Twenty-Sixth Sunday Reflection
Fr John Allen Green OFM – Each one of us knows the enemy. Envy and jealousy are ignited by pride and vanity, stoked by selfishness and must eventually explode in anger which is displayed in many ways, from copious tears to kicking the dog.
This is a universal condition deep within each one of us, whether pious disciple, altruistic patron or angry gangster. It regularly overflows from our hearts into our families, into our communities and into our national identity. When we experience this among our own families, mothers and fathers, sons and daughters, it is the source of suffering and division.
Within the community it results in denying our common heritage within the human family as it also refutes the common good. From Jerusalem to Johannesburg it is the root of corporate greed, state capture, lies, deceit and murder. It completely blinds those who suffer from this disease as it equally traumatised its victims.
Envy and jealousy, its counterpart, are so corrosive because they lead us to sorrow over what should make us rejoice, namely, our neighbours’ “good”. The reason we may grieve over another’s good is that somehow we see that “good” as lessening our own value or excellence. Envy forms when we believe that the other person’s advantage or possession diminishes us in some way. Envy is spiteful, begrudging and seeks to destroy what it sees and desires of another. Envy is contrary to love.
Replicating the fall of Angels
When this toxic mixture of envy, jealousy, pride, vanity, selfishness and anger is experienced in the spiritual realm, it replicates the fall of Angels. This is a disembodied spirituality that results in the angel of light, Lucifer rejecting the embodiment of the Incarnation. “I am the angel of light; what have I to do with anything made of the dust of the earth?” This illusion leads to claiming for itself the of being the source of light; Lucifer unwittingly returns to primordial darkness and chaos. This is a type of disembodied spirituality that hides the truth and beauty of the Incarnation that Jesus was both fully human and fully divine; eros and agape entwined. This destructive dualistic spirituality rejects its own eros, hides behind a mask of piety, selflessness, service and self-sacrifice. This is the ultimate mask of duplicity. In the dark it leads God’s little ones into dark despair.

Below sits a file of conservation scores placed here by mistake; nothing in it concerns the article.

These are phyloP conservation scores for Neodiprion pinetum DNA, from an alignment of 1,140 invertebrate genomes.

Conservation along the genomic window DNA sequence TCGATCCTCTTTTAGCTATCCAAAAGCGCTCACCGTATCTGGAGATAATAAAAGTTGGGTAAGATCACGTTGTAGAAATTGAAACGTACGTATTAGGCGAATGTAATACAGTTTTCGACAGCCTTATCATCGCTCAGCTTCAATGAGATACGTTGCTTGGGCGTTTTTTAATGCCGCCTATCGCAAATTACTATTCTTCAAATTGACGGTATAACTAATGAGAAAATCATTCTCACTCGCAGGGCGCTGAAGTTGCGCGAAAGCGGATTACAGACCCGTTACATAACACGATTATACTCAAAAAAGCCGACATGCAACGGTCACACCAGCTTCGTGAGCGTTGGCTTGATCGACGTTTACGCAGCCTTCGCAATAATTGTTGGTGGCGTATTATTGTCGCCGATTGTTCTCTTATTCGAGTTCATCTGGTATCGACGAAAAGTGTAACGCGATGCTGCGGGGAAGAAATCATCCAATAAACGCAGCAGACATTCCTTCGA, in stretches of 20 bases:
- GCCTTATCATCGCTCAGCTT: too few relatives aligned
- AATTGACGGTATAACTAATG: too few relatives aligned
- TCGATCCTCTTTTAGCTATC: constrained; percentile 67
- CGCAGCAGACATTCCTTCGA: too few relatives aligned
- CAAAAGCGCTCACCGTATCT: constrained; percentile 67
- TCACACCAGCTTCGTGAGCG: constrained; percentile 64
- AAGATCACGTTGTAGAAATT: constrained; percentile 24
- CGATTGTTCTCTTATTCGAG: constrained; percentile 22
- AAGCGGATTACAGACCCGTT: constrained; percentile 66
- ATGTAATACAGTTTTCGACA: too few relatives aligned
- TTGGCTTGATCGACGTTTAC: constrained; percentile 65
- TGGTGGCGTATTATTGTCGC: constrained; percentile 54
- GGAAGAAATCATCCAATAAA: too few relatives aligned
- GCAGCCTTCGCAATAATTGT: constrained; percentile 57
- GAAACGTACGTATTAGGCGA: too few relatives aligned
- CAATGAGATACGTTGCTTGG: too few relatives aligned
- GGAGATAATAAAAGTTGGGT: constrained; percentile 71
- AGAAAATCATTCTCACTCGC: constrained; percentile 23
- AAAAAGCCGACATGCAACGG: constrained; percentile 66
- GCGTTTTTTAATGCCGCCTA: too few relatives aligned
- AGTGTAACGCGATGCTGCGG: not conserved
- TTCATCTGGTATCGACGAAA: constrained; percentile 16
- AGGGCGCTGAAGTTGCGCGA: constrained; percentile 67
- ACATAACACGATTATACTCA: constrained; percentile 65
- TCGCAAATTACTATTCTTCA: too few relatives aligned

As Jesus warns his disciples, Jesus describes it as a fire that does not go out; a ferocious worm gnawing away at all that is good, true and beautiful. It is a deadly poison and destructive anxiety that fosters bitterness, stifles our joy and is a barrier to gratitude and true praise of God. It is the background to the unfolding story from the first pages of Scripture as Cain murders his brother, and continues as Jacobs’ brothers sell him into slavery and as Saul seeks to destroy David. It is as deadly when vented through pious preaching as any assassin’s bullet.